By Jim Wolf
WASHINGTON (Reuters) - At least two U.S. government civilian satellites were interfered with four or more times in 2007 and 2008 via a ground station in Norway, and China's military is a prime suspect, a draft of a report to Congress said.
The U.S.-China Economic and Security Review Commission, which reported the interference, said it was "consistent with PLA doctrine," Larry Wortzel, one of the 12 commissioners, told Reuters on Friday. PLA is short for China's People's Liberation Army.
Wortzel, a retired U.S. Army colonel and former military attache in China, cautioned that commissioners cannot be sure that the activity in question can be linked to China.
But he said Beijing had conducted numerous tests on space warfare systems in 2007 and 2008.
"I don't think it is a wild analytical leap to suggest that these hacks could have been part of that matrix of testing," Wortzel said in an email.
Pinpointing responsibility for a cyberattack can be extremely difficult. Hackers typically mask their tracks by routing intrusions through computers on multiple continents and may make an attack appear to come from a third country.
The commission's account is based largely on a May 12 U.S. Air Force briefing for the commission, which was set up by Congress in 2000 to report on the national security implications of U.S.-China trade. Its final 2011 report is due to be sent to lawmakers on November 16.
The events at issue have not been traced to China but are being cited "because the techniques appear consistent with authoritative Chinese military writings" that have advocated disabling satellite control facilities in any conflict, the report said.
But Kongsberg Satellite Services, the Norwegian company that owns and operates the ground station said to have been penetrated by hackers, said it had no indication of the reported interference.
"Our systems indicated nothing and neither did NASA's," Kongsberg Satellite Services President Rolf Skatteboe told Reuters in Oslo. "We don't understand where this is coming from." NASA did not immediately return a phone call seeking comment.
The bipartisan commission typically goes much further in publicly outlining perceived cyber threats to national security from Beijing than have U.S. administrations, which must deal with other issues on which China's cooperation is critical. These include North Korea's nuclear program, regional security and matters before the U.N. Security Council.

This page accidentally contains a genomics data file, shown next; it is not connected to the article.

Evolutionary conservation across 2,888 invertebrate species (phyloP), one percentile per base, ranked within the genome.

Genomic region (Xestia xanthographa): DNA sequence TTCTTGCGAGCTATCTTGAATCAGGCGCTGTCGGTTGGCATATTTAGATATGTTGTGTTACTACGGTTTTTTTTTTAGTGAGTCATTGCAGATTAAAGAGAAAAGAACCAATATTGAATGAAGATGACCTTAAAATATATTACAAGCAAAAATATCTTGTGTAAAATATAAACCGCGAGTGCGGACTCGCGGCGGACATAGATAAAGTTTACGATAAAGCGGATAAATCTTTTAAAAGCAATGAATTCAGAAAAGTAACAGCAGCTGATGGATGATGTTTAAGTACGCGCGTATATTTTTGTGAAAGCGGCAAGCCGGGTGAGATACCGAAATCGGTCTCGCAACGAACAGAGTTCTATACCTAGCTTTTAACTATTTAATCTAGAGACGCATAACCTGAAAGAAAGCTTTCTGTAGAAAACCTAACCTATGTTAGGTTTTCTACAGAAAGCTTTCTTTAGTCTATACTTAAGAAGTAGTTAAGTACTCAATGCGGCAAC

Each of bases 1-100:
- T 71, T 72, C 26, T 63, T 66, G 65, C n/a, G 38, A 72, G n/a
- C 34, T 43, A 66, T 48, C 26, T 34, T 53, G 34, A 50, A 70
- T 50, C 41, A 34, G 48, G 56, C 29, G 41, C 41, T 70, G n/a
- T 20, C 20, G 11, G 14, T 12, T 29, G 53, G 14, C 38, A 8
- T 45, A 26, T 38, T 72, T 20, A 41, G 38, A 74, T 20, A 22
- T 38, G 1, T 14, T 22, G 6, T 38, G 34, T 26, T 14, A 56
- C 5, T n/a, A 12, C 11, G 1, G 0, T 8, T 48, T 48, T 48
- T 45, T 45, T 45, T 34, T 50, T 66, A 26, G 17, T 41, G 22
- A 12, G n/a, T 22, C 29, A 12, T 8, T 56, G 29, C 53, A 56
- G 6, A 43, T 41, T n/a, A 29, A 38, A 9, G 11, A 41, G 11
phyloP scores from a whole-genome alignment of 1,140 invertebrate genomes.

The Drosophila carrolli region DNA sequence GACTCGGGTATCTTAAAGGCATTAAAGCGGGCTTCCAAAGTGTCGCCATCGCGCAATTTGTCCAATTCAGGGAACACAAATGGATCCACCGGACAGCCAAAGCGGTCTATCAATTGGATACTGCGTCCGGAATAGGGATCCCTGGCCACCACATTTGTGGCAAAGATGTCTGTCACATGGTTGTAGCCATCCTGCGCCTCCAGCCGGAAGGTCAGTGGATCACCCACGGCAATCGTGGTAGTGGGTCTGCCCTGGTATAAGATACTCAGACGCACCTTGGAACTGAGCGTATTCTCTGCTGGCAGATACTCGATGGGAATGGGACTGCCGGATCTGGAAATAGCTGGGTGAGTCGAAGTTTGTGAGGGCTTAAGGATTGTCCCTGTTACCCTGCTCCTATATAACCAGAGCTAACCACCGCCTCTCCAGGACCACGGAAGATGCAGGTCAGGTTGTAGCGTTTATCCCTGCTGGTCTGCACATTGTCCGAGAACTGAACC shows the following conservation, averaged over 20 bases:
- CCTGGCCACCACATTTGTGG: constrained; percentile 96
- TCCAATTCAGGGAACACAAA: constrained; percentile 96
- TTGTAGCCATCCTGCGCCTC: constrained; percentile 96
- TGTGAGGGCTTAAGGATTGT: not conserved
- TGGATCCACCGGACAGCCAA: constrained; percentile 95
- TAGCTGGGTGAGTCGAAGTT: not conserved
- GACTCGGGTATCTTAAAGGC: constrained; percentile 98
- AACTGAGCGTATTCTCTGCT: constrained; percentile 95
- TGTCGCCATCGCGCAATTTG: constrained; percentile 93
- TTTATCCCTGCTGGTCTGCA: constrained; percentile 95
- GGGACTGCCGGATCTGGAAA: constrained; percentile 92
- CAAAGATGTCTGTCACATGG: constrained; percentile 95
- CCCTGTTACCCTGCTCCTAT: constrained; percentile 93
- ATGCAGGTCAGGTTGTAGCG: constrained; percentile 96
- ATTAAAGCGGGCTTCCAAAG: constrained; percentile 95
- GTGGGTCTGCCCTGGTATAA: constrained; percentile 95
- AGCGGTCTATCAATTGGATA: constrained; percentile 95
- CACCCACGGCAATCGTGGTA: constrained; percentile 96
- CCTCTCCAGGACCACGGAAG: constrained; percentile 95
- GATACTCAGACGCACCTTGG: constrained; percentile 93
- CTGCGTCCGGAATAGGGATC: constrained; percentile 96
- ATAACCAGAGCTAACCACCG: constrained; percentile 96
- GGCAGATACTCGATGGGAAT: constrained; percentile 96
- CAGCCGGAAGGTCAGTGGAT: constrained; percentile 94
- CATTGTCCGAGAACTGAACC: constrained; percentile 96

The U.S. Defense Department said in response to the report that it is monitoring China's development of "counter-space" capabilities but would not comment on the alleged hacking.
The department is increasing the resilience of U.S. space architectures and is improving "the ability to operate in a degraded environment," among other precautionary steps, said Army Lieutenant Colonel James Gregory, a Pentagon spokesman.
A spokesman for the Chinese Embassy in Washington did not immediately respond to Reuters' request for comment.
The targeted spacecraft are used for climate and terrain monitoring, the report said. A Landsat-7 earth observation satellite, jointly managed by the National Aeronautics and Space Administration and the U.S. Geological Survey, experienced 12 or more minutes of interference in October 2007 and July 2008, the report said.
A NASA-managed Terra AM-1 earth observation satellite was similarly interfered with for two minutes or more on June 20, 2008, and at least nine minutes on October 22, 2008, it said.
Hackers appear to have gained access through Svalbard Satellite Station, or SvalSat, in Spitsbergen, Norway, which routinely connects to the Internet to transfer data, the draft added in an excerpt provided to Reuters.
Located about 750 miles/1,200 km from the North Pole, SvalSat is well-placed to communicate with satellites in polar orbit, the report said.
The report does not spell out the nature of the interference, but says that hackers "achieved all steps required to command" the Terra AM-1 satellite without ever actually exercising that control.
The commission said the interference was disturbing because it could be used to access satellites with more sensitive functions.
"For example, access to a satellite's controls could allow an attacker to damage or destroy the satellite. The attacker could also deny or degrade as well as forge or otherwise manipulate the satellite's transmission," the report said.
(Additional reporting by Terje Solsvik and Joachim Dagenborg in Oslo; Editing by Warren Strobel and Doina Chiacu)